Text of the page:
2007-12-20 19:04:48
57.   Chyll Will
Dim, how could you forget our favorite slam-dunk champion: Kenny "Sky" Walker! >;)

Does anyone remember when Craig Hodges was on the squad for about a minute with Tucker? Bill Cartwright impaling everyone (even his own teammates at times) on his elbows? Mark and Rod battling for the start? John Friggin McCleod??

2007-12-20 19:13:19
58.   Chyll Will
54 While I was working on my latest gig, which was by all opinions a test of endurance, our favorite catch phrase was "No Rhetorical Questions". Anything that made any kind of sense was banished from our production. If you were caught asking a question that made sense, the grips would grab you and tie you to a 12x12, while everyone else would throw crafty or leftover catering at you and chant "No Rhetorical Questions!" over and over until the gravy formed a permacrust on your hoodie.

Now I pass this hard-learned wisdom to you. Use it well, my friend >;)

2007-12-20 19:16:47
59.   RIYank
56 Thing is, you could say the same thing about Pettitte. Only we know that what McNamee said about Pettitte was true.
2007-12-20 19:32:10
60.   williamnyy23
59 You can't really the same thing about Pettitte. Here are two reasons why:

(1) Pettitte only took HGH for two days, meaning it is plausible that McNamee would have never confided in others about such a short-term experiment, nor would a paper trail have been likely. Clemens, on the other hand, is alleged to have taken steroids over a four year period. That's an awful long time to not leave behind one shred of corroborating evidence.

(2) Pettitte took HGH in 2003, three years after Grimsley was on the team. Clemens, however, is alleged to have taken steroids while Grimsley was still around. Why does Grimsley know so much about other teammates, but not about Clemens?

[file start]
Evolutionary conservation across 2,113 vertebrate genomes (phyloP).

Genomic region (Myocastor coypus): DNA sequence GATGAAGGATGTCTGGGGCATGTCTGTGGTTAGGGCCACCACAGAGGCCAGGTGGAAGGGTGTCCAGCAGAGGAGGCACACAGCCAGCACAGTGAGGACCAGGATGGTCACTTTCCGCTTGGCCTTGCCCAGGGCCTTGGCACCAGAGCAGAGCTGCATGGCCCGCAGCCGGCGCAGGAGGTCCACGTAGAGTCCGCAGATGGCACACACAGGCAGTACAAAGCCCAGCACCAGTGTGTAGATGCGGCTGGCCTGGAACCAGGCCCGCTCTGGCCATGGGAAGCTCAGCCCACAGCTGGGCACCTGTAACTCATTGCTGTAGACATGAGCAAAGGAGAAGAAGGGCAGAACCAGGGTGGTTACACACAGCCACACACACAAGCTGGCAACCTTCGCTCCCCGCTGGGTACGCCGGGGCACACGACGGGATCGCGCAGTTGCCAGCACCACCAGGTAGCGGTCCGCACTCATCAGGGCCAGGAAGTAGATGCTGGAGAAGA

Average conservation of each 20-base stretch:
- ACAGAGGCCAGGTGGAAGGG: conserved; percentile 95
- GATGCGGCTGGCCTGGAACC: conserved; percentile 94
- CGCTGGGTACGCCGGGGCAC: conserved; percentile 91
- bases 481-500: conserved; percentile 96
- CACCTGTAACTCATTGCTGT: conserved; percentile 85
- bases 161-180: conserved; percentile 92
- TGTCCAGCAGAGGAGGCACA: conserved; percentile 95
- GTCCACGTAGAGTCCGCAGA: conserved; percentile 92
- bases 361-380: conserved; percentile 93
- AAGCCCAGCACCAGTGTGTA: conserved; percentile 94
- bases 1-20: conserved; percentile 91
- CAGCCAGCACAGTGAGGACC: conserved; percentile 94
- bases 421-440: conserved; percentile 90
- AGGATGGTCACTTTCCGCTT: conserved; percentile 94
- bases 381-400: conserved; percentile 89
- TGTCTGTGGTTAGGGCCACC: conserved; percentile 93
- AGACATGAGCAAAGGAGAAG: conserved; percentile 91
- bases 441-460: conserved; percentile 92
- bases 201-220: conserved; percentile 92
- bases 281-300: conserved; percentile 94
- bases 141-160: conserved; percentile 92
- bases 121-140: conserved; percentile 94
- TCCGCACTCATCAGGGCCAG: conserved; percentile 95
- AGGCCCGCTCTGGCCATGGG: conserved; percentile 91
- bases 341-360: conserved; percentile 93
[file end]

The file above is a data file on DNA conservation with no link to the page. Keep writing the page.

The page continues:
2007-12-20 20:37:15
61.   JL25and3
49 , 52 "Representative" doesn't mean some from every team. One team can serve to represent all 30 just as easily, particularly if it's not presented as a unique situation. Mitchell clearly and explicitly said that this was not unique or even unusual.

He had the BALCO investigation, and he had two guys from NY, period. That was the info presented to him by the Feds, so that was what he had. He didn't do any real investigating on his own.

I think it's a huge stretch - and a red herring - to think that there was any deliberate bias.

2007-12-21 07:32:24
62.   wsporter
58 Thanks for the tip Chill, now please excuse me while I pull out the half eaten eclair that seems to have become wedged in my ear.

I know that's some nasty symbolism yet it seems somehow apropos given the topic.

2007-12-21 07:37:10
63.   Schteeve
The Knicks have been so bad for so long, that they basically killed my interest in the NBA. It's ridiculous how mismanaged that team is.
2007-12-21 07:45:46
64.   Comrade Al
61 Disagree. Had there been no bias, he would have worried about "appearance of impropriety"; he didn't. There was a confirmed case of steroid use on 2004 Red Sox (Lescanic), but nobody bothered to look there. Why not? As they say, just follow the money.